T Nation

Women Joining the Ranks of Specials Ops


#1

Good idea? Will entrance requirements become more lax? Will new roles be created just so women can play a part? Is this just more political correctness fall out?


#2

I’m sure they’ll have to pass the same training that the men do.

So… good luck I guess.


#3

= political correctness


#4

[quote]csulli wrote:
I’m sure they’ll have to pass the same training that the men do.

So… good luck I guess.[/quote]

HAHAHAH, no they wont.


#5

[quote]usmccds423 wrote:

[quote]csulli wrote:
I’m sure they’ll have to pass the same training that the men do.

So… good luck I guess.[/quote]

HAHAHAH, no they wont. [/quote]
:frowning:


#6

[quote]csulli wrote:

[quote]usmccds423 wrote:

[quote]csulli wrote:
I’m sure they’ll have to pass the same training that the men do.

So… good luck I guess.[/quote]

HAHAHAH, no they wont. [/quote]
:([/quote]

I know, I know…


#7

[quote]Egg Head wrote:

Good idea? Will entrance requirements become more lax? Will new roles be created just so women can play a part? Is this just more political correctness fall out?[/quote]

Well somebody’s gotta cook for them. MRE’s suck.

All kidding aside, the russians found women to be very good snipers. I could see the capacity for that. Close combat, hell no. Close combat has no patience for political correctness.


#8

For those of you who didn’t go through the comments at the end of the article, this one’s worthy of a posting-

"In yet another PC move to bring equalization to the United States military, women from all services have been asked to volunteer for a new surgical procedure, the implantation of a prostate gland. According to a Pentagon spokeswoman the prevailing attitude is, “If women are going to be given the privilege/responsibility of a greater chance of dying for their country it’s only “fair” that they should be allowed to contract a disease that heretofore has been the venue of men only.”

Here’s the fallacy of the situation with a couple comments from the article above:

“But I was given a great partner to work with, another woman, who was on her third combat deployment and I had a great time,” said Brammer, 33, who today lives in New York City. "She was such a bad-ass â?? someone I thought I could either trust to save my life, or get me into real trouble. I thought, if she’s scared, I’ll be scared. I never saw her scared.

“I had a great time???” “I never saw her scared???”

Here’s a clue for all you future G.I. Janes (this includes the moronic senator from N.Y.), as someone who saw REAL combat with other males I’m pretty sure I can say, without qualification, at no time did I or anyone else think we HAD A GREAT TIME! Nor would I say that during any of that REAL combat that I WAS NEVER SCARED!

Like a lot of adrenaline soaked, gung ho eighteen-year-olds I couldn’t wait to get into the sh_t. That lasted about a week until a mortar blew off half of a friends face. I immediately knew I wasn’t going to have a “great time” and I immediately got scared. The woman’s statement is a f___ing joke.

Train em up, send them in on point, let a few of them see their fellow amazons get spread over the landscape and them take a poll on how many are having a great time without fear. The woman above, and I suspect all of those that think like her, don’t have a clue.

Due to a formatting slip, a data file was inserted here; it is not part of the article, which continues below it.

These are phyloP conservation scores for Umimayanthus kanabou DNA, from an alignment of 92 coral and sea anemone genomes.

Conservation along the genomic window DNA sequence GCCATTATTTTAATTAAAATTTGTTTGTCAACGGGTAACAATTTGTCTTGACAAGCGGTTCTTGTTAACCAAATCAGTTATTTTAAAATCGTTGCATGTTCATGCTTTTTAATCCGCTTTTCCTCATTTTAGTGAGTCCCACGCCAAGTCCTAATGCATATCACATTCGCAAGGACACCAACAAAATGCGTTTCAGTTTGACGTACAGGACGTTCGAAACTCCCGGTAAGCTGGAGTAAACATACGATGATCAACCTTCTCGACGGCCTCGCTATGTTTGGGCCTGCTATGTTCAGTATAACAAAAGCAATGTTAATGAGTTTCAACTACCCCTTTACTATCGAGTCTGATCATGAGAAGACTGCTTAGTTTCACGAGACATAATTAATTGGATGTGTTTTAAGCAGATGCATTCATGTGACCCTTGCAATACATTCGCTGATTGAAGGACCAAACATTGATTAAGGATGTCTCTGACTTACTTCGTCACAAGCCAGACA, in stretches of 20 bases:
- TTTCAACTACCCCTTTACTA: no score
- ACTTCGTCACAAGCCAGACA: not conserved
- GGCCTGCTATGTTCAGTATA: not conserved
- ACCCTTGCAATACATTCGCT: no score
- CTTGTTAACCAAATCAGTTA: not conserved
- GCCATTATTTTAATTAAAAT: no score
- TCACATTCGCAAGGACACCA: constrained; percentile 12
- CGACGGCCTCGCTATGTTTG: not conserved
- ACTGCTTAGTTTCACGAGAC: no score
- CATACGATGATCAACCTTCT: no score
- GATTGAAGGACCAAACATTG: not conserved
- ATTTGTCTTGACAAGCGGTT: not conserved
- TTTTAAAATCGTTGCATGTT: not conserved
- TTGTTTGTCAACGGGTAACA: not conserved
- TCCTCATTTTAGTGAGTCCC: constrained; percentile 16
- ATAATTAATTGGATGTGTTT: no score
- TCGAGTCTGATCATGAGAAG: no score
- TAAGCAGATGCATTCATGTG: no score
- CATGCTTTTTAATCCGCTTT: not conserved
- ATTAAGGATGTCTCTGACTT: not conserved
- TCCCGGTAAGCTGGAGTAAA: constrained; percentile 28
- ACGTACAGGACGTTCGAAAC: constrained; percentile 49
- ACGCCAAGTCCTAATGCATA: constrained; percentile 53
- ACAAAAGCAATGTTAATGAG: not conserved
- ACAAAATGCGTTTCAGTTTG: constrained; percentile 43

As an aside, it boggles the mind that given the current uproar regarding sexual assault in the military (are you listening Senator Gillibrand) that the woman leading the charge (again, Senator Gillibrand) is pushing to put her sisters in a position of higher danger - both of dying and sexual assault, all for the sake advancement in the military.

Give me a break."


#9

http://www.mca-marines.org/gazette/article/get-over-it-we-are-not-all-created-equal

"As a company grade 1302 combat engineer officer with 5 years of active service and two combat deployments, one to Iraq and the other to Afghanistan, I was able to participate in and lead numerous combat operations… "

“…As a young lieutenant, I fit the mold of a female who would have had a shot at completing IOC, and I am sure there was a time in my life where I would have volunteered to be an infantryman. I was a star ice hockey player at Bowdoin College, a small elite college in Maine, with a major in government and law. At 5 feet 3 inches I was squatting 200 pounds and benching 145 pounds when I graduated in 2007. I completed Officer Candidates School (OCS) ranked 4 of 52 candidates, graduated 48 of 261 from TBS, and finished second at MOS school…”

“…By the fifth month into the deployment, I had muscle atrophy in my thighs that was causing me to constantly trip and my legs to buckle with the slightest grade change. My agility during firefights and mobility on and off vehicles and perimeter walls was seriously hindering my response time and overall capability. It was evident that stress and muscular deterioration was affecting everyone regardless of gender; however, the rate of my deterioration was noticeably faster than that of male Marines and further compounded by gender-specific medical conditions. At the end of the 7-month deployment, and the construction of 18 PBs later, I had lost 17 pounds and was diagnosed with polycystic ovarian syndrome (which personally resulted in infertility, but is not a genetic trend in my family), which was brought on by the chemical and physical changes endured during deployment…”